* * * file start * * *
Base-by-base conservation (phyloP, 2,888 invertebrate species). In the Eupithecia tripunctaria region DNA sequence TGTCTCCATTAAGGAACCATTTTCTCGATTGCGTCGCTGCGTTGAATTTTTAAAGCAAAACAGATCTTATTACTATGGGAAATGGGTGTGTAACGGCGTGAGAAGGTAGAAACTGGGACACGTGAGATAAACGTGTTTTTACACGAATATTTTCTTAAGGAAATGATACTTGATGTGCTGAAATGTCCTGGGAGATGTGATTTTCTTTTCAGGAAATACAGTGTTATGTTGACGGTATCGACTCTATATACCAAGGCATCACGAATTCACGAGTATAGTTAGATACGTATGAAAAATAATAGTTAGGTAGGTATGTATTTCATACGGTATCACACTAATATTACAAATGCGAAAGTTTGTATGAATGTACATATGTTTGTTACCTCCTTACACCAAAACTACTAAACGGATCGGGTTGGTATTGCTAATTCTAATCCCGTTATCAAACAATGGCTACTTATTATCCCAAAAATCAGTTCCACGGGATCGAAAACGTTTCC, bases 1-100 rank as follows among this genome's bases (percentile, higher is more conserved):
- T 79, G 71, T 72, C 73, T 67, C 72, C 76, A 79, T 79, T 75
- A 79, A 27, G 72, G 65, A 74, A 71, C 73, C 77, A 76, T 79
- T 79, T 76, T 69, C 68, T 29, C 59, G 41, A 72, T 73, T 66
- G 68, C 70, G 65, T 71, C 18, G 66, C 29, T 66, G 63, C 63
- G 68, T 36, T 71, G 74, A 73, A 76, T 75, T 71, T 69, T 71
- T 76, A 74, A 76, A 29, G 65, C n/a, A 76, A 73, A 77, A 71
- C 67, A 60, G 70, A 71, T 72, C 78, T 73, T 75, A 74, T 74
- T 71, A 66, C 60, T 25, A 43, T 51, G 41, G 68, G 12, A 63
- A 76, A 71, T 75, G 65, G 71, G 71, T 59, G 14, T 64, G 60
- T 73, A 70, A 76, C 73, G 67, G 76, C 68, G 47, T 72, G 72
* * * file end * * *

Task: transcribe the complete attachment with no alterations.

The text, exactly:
Base-by-base conservation (phyloP, 2,888 invertebrate species). In the Eupithecia tripunctaria region DNA sequence TGTCTCCATTAAGGAACCATTTTCTCGATTGCGTCGCTGCGTTGAATTTTTAAAGCAAAACAGATCTTATTACTATGGGAAATGGGTGTGTAACGGCGTGAGAAGGTAGAAACTGGGACACGTGAGATAAACGTGTTTTTACACGAATATTTTCTTAAGGAAATGATACTTGATGTGCTGAAATGTCCTGGGAGATGTGATTTTCTTTTCAGGAAATACAGTGTTATGTTGACGGTATCGACTCTATATACCAAGGCATCACGAATTCACGAGTATAGTTAGATACGTATGAAAAATAATAGTTAGGTAGGTATGTATTTCATACGGTATCACACTAATATTACAAATGCGAAAGTTTGTATGAATGTACATATGTTTGTTACCTCCTTACACCAAAACTACTAAACGGATCGGGTTGGTATTGCTAATTCTAATCCCGTTATCAAACAATGGCTACTTATTATCCCAAAAATCAGTTCCACGGGATCGAAAACGTTTCC, bases 1-100 rank as follows among this genome's bases (percentile, higher is more conserved):
- T 79, G 71, T 72, C 73, T 67, C 72, C 76, A 79, T 79, T 75
- A 79, A 27, G 72, G 65, A 74, A 71, C 73, C 77, A 76, T 79
- T 79, T 76, T 69, C 68, T 29, C 59, G 41, A 72, T 73, T 66
- G 68, C 70, G 65, T 71, C 18, G 66, C 29, T 66, G 63, C 63
- G 68, T 36, T 71, G 74, A 73, A 76, T 75, T 71, T 69, T 71
- T 76, A 74, A 76, A 29, G 65, C n/a, A 76, A 73, A 77, A 71
- C 67, A 60, G 70, A 71, T 72, C 78, T 73, T 75, A 74, T 74
- T 71, A 66, C 60, T 25, A 43, T 51, G 41, G 68, G 12, A 63
- A 76, A 71, T 75, G 65, G 71, G 71, T 59, G 14, T 64, G 60
- T 73, A 70, A 76, C 73, G 67, G 76, C 68, G 47, T 72, G 72